Building a RAID with slightly different drives - what would you do?

Discussion in 'Mac Pro' started by IceMacMac, May 27, 2011.

  1. IceMacMac macrumors 6502

    Jun 6, 2010
    I have 4 Drives I plan to put into an OWC Mercury Elite-AL Pro QX2. This will only be a TimeMachine volume.

    The catch? I just discovered that they are closely spec'd but aren't quite exactly matching.
    All 4 drives are Hitachi 2TB Hitachi Deskstar 7200RPM

    However, Differences:
    Pair #1 are Nov 2010 3.0 GB/s part # 10311 -- 32 MB Cache
    Pair #2 Jan 2011 6.0 GB/s part # 12115 --64 MB Cache

    Recommendations....Should I:
    1. Use whatever RAID format I want and not worry?
    2. Avoid striping them and use them as 4 volumes merely spanned together?
    3. Avoid putting them together no matter what?
  2. nanofrog macrumors G4

    May 6, 2008
    You do not have to use identical drives in RAID (applies to both software and hardware implementations).

    However, the capacity will be based on the smallest drive, so if you were running a 1TB, and 3x 2TB's, then your capacity would be 4TB in a stripe set for example. Spanning/concatenation would give you all the capacity at the performance of a single disk (but if a disk dies, you don't loose all the information - the remaining drives can be recovered via software).

    In your particular case however, as the capacity is the same (all 2TB models), the mixed drives won't have a negative impact on usable capacity, no matter the configuration you choose.

    As per stripe sets vs. spanning, I'd recommend spanning. But that particular unit has a RoC (RAID on a Chip, which is an inexpensive hardware RAID controller), so RAID 5 is also a possibility.

    The risk is up to you (no idea what your primary storage pool/s are), but do be cautious. Stripe sets are dangerous; if any disk in the set dies, all the data is gone. And even though this is for a backup location, I'm rather nervous of stripe sets used as backup (just seen too many problems with stripe sets over the years).
  3. IceMacMac thread starter macrumors 6502

    Jun 6, 2010

    Thanks for your advice. I'm going with it.

    I've used striped RAID 0s for over 10 years and been pretty fortunate. Only one problem to date.

    However, as I'm getting older (hopefully wiser) I'm trying to create buffers/safety margins in every part of my life.

    This volume will serve as one of my 3 backup solutions (1 clone, 1 time-machine and 1 off-site), but still no need to have the whole volume collapse with one bad drive. I went with RAID 5 as a compromise.

    3 Drives in tandem for speed...1 drive for safety.
  4. nanofrog macrumors G4

    May 6, 2008
    :cool: NP. :)

    I know users that haven't had problems, but those that eventually experienced one (really a matter of when, not if), learned the risks involved the hard way. :( Not worth the hassle IMO, especially if the information is critical/cannot be recovered (i.e. family photos and movies for home users to professionals that could lose their shirts on a job by missed deadlines, as well as potentially damage their ability to find future work), or cannot afford the time lost on a manual recovery.
  5. hfg macrumors 68040


    Dec 1, 2006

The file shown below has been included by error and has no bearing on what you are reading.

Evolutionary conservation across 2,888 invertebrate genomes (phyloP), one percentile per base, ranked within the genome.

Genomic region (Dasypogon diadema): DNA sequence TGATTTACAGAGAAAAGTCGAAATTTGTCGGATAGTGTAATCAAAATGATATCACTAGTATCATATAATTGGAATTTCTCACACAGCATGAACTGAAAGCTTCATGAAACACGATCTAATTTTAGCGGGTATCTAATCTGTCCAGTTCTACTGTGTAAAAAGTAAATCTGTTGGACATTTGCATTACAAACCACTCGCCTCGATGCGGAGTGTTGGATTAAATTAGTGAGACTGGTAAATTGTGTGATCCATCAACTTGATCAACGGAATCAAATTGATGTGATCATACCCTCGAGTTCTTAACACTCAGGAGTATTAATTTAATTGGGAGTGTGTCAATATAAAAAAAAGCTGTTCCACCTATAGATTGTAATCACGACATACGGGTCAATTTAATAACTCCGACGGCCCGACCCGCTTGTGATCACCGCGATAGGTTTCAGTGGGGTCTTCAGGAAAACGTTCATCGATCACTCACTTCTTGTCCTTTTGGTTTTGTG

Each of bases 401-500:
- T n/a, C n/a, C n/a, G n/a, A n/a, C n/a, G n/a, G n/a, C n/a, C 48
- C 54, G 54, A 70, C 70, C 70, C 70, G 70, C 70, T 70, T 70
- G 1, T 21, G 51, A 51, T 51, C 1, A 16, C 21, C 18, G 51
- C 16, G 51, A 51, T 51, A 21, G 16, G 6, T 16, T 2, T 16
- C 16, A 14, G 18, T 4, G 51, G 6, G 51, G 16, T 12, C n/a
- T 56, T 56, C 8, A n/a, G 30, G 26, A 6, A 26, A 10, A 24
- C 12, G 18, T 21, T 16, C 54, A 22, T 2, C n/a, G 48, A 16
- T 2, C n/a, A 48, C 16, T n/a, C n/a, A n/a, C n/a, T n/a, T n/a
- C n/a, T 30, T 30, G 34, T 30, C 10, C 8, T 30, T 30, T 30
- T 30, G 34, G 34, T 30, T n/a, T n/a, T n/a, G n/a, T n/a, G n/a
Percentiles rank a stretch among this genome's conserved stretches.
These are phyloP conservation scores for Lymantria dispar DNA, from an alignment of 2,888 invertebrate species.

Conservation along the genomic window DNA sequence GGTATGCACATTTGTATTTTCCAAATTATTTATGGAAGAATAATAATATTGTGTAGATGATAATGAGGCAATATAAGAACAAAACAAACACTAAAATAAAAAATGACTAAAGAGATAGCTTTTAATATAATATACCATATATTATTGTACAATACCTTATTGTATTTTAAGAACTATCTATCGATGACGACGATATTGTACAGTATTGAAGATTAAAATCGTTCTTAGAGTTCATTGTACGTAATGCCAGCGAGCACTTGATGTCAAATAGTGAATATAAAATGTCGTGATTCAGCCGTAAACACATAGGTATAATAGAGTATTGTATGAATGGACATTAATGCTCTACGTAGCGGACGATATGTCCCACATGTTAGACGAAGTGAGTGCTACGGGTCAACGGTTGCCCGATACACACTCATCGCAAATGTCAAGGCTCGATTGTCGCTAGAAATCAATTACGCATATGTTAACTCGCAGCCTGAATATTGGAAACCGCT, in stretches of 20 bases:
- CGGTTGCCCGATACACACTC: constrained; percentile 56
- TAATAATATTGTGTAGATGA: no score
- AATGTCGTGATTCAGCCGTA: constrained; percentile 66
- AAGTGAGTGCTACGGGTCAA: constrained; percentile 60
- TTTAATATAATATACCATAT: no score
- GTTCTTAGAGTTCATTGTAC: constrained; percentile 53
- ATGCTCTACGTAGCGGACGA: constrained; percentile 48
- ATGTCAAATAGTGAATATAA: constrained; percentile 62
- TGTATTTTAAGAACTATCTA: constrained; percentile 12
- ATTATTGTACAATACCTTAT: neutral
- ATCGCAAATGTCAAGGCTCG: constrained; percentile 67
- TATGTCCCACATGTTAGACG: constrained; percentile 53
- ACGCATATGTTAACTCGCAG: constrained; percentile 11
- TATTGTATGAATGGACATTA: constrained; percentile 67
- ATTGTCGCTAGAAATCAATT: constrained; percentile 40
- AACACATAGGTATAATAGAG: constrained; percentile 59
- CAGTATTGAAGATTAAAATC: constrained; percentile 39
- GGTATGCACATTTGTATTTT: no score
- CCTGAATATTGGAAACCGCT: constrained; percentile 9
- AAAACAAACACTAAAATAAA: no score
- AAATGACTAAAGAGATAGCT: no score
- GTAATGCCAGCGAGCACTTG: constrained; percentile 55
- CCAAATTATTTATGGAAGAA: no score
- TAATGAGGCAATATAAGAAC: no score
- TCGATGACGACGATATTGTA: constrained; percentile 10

Cedar Rapids, IA. USA
    I don't know for sure if the differences of your drives will affect RAID operation, but in general it is a good idea to have matched drives in a RAID array. I usually even purchase a spare when I buy the RAID set of drives so that should one fail, I will have a exact replacement.

    I have had some experience with the same OWC enclosure and the WD "Green" drives. I installed a new set of "green" drives as a RAID-5 system with the OWC enclosure. It worked fine most of the time, but occasionally I would be notified that one of the drives had failed and was removed from the array, and needed to be replaced immediately to preserve redundancy.

    If I reset the system, all the drives would pass self-test and continue to function fine for awhile, and then I again would have a failed-drive notice.

    The "green" drives normally spin at a reduced speed for less heat and energy consumption, and then spin up to full speed when they are accessed. Although I wouldn't want that in my primary OS drive, I do like that feature for backup drives which are idle most of the times. From a little research online I found others who had determined that occasionally one drive would not become "ready" as quickly as the rest ... and would subsequently be voted out of the array as a failed drive.

    Replacing the "green" drives with standard drives in the OWC resolved the problem completely and the RAID-5 has been working fine ever since. I re-used the "green" drives in a DROBO FS network backup system which is based on redundant data storage rather than conventional RAID, and they work fine there. I also use them in my HP MediaSmart Server which uses a similar storage strategy as the Drobo and they are fine there as well.

  6. IceMacMac thread starter macrumors 6502

    Jun 6, 2010
    Yes I was certainly aware of this...and thus my post.

    Interesting experiences with Green Drives. I'll have to keep an eye on that moving forward. Thanks for posting.

    Interesting way of looking at it...certain drives getting voted out. Snds like "Survivor Island" for hard drives.

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